Riding the Long Island Railroad

As a Genderqueer, I often wonder just how people are reading me. Sometimes it is clear (e.g. being addressed as sir or miss) while other times I can only guess (based on looks from people and other nonverbal cues.) I have thought that it would be interesting to log how I have been read and see if there is any pattern over time, but it is not very practical on a day-to-day basis.

Somewhat unintentionally, I have been able to gather some long-term data with respect to how people read me. I have been saving my monthly LIRR tickets ever since one was ‘mistakenly’ punched as female and I have accumulated nine years worth tickets. Each ticket indicates for a month how the conductor on the train read me. While not a huge sample set, it is enough to yield some interesting results – allowing me to see, to some small extent, how people’s perception of me has changed over time.

All monthly LIRR tickets have two boxes on them with an ‘M’ and an ‘F’ for male and female. The idea behind it is to help prevent people from sharing tickets. Here is a sample of a monthly ticket:

At the start of the month, the conductor is supposed to punch the ‘M’ or ‘F’ your ticket as appropriate. This is usually a quick, couple second procedure: take the ticket, punch it, hand it back. In my case, however, they are not always sure what to choose, as is evidenced above.

For the first four years, I only saved tickets punched as female (figuring that it was a one off type thing) so I am assuming that any missing tickets were punched as male. There have been a few instances where my ticket was punched one way, only to be changed later on by another conductor. In these cases, I have counted the ticket twice: once as male and once as female as I was read differently each time. There are also several cases where my ticket was never punched at all. I have omitted these from the counts, as I have no way to know how I was read.

Somewhat more interesting are the cases mentioned above where my ticket was punched, but the conductor choose neither ‘M’ nor ‘F’ – choosing instead to bunch it somewhere in the middle. I have categorized these as ‘Not Sure’.

The Data

The following table(s) and graph summarize how my tickets have been punched over the past nine years:

Context

The end of 1998 is when my gender issues came to a head. I considered the ‘mispunched’ tickets that year just that. I considered the ‘mispunched’ tickets in 1999 the same as well.

Between the later parts of 1999 through 2001, I started presenting more ‘ambiguously’ at work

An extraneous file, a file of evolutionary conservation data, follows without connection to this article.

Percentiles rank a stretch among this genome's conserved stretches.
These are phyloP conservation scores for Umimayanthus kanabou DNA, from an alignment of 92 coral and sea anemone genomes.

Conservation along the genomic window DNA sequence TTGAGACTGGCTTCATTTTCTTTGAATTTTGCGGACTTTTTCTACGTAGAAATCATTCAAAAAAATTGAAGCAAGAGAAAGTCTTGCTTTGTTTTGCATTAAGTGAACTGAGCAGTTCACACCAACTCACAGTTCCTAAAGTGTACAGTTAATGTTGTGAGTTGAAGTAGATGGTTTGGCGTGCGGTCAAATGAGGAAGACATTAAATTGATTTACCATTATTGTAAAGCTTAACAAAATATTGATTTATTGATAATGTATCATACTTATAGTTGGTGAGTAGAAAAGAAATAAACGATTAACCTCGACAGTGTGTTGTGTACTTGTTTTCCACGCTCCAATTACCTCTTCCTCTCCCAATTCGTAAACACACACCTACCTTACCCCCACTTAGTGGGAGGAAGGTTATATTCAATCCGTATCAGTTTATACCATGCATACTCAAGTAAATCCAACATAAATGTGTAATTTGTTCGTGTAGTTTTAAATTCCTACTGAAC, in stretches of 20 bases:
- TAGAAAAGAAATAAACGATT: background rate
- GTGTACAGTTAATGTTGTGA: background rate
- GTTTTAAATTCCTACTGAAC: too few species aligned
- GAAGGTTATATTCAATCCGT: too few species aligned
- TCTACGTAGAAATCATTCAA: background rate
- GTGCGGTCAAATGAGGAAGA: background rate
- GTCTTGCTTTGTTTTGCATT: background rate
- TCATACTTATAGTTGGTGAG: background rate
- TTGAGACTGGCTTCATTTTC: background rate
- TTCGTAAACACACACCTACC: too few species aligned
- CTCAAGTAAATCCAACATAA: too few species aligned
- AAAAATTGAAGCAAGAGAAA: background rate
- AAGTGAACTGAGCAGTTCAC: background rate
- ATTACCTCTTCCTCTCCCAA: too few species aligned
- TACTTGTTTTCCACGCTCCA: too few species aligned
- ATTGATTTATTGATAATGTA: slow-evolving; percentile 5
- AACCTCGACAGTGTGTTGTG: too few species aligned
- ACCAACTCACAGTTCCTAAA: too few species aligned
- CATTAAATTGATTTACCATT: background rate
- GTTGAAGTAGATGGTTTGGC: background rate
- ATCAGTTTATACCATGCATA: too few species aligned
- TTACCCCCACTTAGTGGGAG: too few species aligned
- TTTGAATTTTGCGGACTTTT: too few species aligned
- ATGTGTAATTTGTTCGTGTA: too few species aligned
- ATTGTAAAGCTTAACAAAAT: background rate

During 2002, I was relocated to Manhattan from Jersey City and standard ‘Business attire’ (i.e. a suit and tie) was required.

From 2003 onward, I was back in Jersey City and began presenting as Trans (more androgynous) on a regular (and increasing) basis.

Observations

July seems to be the most likely month for me to be read as ‘undecided’.

December seems to be the most likely month for me to be read as ‘female’.

The degree to which I have been read as ‘female’ corresponds to my increasingly Trans presentation since 2003.

Conclusions

None. But I do find it interesting.

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6 Trackbacks/Pingbacks

  1. […] I have posted about my adventures Riding the Long Island Railroad – wherein each month I get to see what gender the conductor thinks I am. So far this year, my […]

  2. […] commuter railroad conductors mark the gender of passengers on their monthly passes. My friend Donna has experienced this on the Long Island Rail Road, and last week a blogger named Bobby posted his experience from the […]

  3. […] my gender” wherein they decide whether to punch my ticket as either male or female. I have discussed this here in the past – how I have been read as a man or (more often) a woman, but today was a first for […]

  4. […] years ago, I posted about Riding the Long Island Railroad and unintentional collection of nine years worth of data with respect to how I am gendered by the […]

  5. […] I have saved my LIRR train tickets for the past eighteen years. (If you are just tuning in, read: Riding the Long Island Railroad, Conductor Confusion, What would you like to be today?, She’s Back…)  Up until now, the main […]

  6. […] that thing I did – where I was interviewed for a news piece about the LIRR gendered ticket policy?  The piece is up and can be found on the WFUV website, linked […]

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